- Using the Sekonic L-408
- ISO three, direct-positive fibre paper from Ilford
- Pinhole camera with an focal length of 100mm and an f/stop of 250
- Early evening overcast at the ocean
I take a meter reading at f/90. I know that the next f/stop is f/128, then f/180 … f/250 … f/360 …. The correct exposure for f/250 is plus three stops from f/90.
At f/90, the meter suggests an exposure for, say, for four minutes. I know I need three stops above the meter, therefore f/90 @ four minutes = f/128 @ eight minutes = f/180 @ 16 minutes and finally it equals f/250 and 32 minutes plus a few more minutes to compensate for any reciprocity failure and the darkening of the sky at dusk. Remember that in photographic exposure calculations as the f/stop doubles so does the exposure time. I usually just make a quick calculation in my head, but you can also match f/90 @ four minutes with a corresponding exposure time for f/250 on a pinhole exposure scale. One other important step (which I don’t always do), is to keep notes in a small notebook or audio with a recording device for later reference when looking at prints or film. In the case of a difficult lighting situation, thankfully both of my meters allow for multiple spot readings which can then be averaged.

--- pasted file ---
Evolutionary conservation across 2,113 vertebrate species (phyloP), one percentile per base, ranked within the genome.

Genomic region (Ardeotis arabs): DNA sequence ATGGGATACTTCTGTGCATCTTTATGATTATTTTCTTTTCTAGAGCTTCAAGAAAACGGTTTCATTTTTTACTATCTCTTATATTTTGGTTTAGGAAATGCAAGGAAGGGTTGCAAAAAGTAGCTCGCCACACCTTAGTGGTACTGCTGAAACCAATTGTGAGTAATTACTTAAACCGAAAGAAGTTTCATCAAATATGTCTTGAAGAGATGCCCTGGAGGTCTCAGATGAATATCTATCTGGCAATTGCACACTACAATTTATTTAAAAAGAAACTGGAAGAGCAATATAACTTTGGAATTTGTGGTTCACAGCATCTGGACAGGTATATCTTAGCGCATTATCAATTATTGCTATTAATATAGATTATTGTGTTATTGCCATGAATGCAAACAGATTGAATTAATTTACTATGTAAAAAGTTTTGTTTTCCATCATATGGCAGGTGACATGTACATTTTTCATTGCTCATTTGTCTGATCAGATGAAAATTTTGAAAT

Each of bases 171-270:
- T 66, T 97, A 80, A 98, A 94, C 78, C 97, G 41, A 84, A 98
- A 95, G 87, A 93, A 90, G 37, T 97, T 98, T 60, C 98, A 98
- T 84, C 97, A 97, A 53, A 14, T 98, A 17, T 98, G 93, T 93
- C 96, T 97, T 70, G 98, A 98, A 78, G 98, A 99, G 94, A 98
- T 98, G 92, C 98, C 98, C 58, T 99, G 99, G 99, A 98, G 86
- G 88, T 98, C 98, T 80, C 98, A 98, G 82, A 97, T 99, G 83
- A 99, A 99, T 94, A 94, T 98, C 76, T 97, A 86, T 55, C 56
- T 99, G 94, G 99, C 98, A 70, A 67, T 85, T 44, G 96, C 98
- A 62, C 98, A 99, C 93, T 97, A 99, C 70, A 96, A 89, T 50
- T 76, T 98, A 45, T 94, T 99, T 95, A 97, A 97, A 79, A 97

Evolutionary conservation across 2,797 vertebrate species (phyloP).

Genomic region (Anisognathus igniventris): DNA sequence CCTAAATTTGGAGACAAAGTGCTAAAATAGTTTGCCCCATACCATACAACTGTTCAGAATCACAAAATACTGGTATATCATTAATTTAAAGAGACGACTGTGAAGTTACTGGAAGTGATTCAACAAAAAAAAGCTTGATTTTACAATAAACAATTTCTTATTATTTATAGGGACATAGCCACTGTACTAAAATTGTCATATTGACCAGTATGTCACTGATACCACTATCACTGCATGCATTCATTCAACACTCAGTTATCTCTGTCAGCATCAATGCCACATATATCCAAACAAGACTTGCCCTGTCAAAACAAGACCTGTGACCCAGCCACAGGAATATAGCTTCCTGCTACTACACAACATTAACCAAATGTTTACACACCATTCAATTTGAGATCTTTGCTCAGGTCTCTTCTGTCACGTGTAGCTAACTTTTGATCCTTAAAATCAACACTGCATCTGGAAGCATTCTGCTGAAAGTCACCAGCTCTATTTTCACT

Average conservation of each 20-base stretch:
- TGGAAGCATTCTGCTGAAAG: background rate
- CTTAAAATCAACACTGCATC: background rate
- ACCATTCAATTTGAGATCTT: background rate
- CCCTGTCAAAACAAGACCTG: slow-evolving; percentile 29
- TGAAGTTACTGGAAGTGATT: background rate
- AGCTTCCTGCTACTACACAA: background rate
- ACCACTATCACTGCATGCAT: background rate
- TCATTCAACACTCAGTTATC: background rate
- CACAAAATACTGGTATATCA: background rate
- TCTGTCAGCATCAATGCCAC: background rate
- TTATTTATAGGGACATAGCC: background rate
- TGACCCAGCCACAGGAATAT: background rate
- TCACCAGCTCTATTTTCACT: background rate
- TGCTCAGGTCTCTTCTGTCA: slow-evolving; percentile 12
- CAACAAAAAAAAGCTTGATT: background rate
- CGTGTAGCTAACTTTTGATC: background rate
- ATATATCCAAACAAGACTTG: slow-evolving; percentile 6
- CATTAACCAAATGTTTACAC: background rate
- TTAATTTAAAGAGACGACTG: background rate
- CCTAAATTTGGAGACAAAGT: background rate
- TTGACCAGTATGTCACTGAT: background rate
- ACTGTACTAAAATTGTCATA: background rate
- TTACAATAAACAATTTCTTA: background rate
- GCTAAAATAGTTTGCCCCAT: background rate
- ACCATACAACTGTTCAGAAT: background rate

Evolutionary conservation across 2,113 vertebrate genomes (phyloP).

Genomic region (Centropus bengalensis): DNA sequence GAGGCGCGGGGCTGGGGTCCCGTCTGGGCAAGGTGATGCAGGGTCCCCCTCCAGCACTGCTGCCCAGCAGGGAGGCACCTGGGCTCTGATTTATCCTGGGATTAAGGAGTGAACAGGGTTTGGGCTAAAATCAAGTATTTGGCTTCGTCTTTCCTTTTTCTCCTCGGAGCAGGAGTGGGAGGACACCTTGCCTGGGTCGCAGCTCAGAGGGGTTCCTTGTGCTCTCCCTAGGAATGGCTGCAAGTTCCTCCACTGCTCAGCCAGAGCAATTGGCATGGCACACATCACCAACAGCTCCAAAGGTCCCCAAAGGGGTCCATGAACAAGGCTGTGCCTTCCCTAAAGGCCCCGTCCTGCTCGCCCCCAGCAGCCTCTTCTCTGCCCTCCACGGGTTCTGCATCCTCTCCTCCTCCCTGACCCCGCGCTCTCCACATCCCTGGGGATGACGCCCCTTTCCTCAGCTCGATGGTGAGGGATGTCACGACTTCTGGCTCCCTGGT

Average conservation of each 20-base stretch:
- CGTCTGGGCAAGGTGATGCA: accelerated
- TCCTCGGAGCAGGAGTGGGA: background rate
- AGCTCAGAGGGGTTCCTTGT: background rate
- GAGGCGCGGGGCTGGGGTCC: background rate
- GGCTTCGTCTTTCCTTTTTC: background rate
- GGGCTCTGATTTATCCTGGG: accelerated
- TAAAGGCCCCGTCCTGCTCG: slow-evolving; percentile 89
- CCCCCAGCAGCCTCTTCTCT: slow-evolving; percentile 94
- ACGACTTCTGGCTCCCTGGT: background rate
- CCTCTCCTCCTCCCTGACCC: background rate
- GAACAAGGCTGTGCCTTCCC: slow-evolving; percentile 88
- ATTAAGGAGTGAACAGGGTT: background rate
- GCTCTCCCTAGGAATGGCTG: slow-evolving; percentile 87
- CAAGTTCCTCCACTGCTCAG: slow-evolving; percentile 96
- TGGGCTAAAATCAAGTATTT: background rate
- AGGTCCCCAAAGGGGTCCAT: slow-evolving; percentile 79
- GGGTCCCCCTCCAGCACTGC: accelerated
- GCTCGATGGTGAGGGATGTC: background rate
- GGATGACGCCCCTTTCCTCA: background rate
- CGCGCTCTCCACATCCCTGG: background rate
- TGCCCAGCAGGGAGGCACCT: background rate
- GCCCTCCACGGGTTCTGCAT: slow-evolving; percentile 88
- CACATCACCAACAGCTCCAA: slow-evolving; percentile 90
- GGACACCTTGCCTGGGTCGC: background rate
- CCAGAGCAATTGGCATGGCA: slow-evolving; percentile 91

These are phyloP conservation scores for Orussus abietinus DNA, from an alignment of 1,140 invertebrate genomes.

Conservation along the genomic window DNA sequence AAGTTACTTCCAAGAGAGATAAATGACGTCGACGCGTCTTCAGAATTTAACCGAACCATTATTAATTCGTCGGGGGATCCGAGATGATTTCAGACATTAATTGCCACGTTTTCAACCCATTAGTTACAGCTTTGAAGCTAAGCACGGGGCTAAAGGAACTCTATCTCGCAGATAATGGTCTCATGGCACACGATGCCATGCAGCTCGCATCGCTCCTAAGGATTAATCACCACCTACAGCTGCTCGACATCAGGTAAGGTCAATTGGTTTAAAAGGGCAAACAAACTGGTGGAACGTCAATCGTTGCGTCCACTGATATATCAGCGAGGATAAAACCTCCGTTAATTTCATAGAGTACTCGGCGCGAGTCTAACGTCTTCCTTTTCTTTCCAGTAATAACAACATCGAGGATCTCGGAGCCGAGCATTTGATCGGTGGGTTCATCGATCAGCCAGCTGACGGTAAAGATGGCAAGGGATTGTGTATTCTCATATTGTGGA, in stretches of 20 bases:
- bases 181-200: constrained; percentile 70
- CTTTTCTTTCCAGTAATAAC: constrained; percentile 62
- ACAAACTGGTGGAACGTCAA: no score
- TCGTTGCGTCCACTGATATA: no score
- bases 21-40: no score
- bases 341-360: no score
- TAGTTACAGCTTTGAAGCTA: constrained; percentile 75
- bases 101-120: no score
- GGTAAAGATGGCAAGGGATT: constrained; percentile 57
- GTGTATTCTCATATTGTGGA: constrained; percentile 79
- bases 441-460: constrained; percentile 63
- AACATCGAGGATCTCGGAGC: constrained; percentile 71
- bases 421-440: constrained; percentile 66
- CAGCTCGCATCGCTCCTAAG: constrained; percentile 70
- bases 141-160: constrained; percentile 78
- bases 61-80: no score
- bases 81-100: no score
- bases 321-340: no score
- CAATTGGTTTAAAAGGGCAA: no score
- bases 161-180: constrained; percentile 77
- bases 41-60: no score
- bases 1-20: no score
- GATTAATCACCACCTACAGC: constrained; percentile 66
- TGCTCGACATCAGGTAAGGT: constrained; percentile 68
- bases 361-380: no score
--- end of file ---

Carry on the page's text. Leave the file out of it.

When working with black & white papers and films, I have some exposure latitude, but when photographing with transparency film, I have little room for exposure variation and thus, the Sekonic becomes even more valuable because the cost of purchasing and processing transparency film is very high. Even with metering, pinhole photography is not an exact process, which makes it somewhat artistically unique, challenging but enjoyable. I believe there is something significant to be said for the immediate unknown … for patience … for critical thinking … for anticipation when waiting for paper or film to be processed.
The light meter is a tool that provides a good starting point from which to extrapolate an exposure. I do not always get this right, but when I do, the results are very satisfying. And by reviewing my notes, and the lighting conditions, I can somewhat fine tune my lighting protocols for given scenes under a particular type of lighting. Clear sunny days are probably the easiest to meter, since the exposures are generally consistent. I think light interpretations with the assistance of my Sekonic meters helps me as an artist relate what I see to others through images people can hold in their hands.
I also use a Mamiya C330f, a lens camera for which a hand-held light meter is very important since the camera has no meter itself.
This image was made on Ilford’s direct positive 4×5 fibre paper. The exposure took 37 minutes f/250 with the camera’s focal length was 100mm.
The meters Bob still relies on are discontinued. The latest version of Sekonic’s spot-reflected and incident meter is the L-758DR.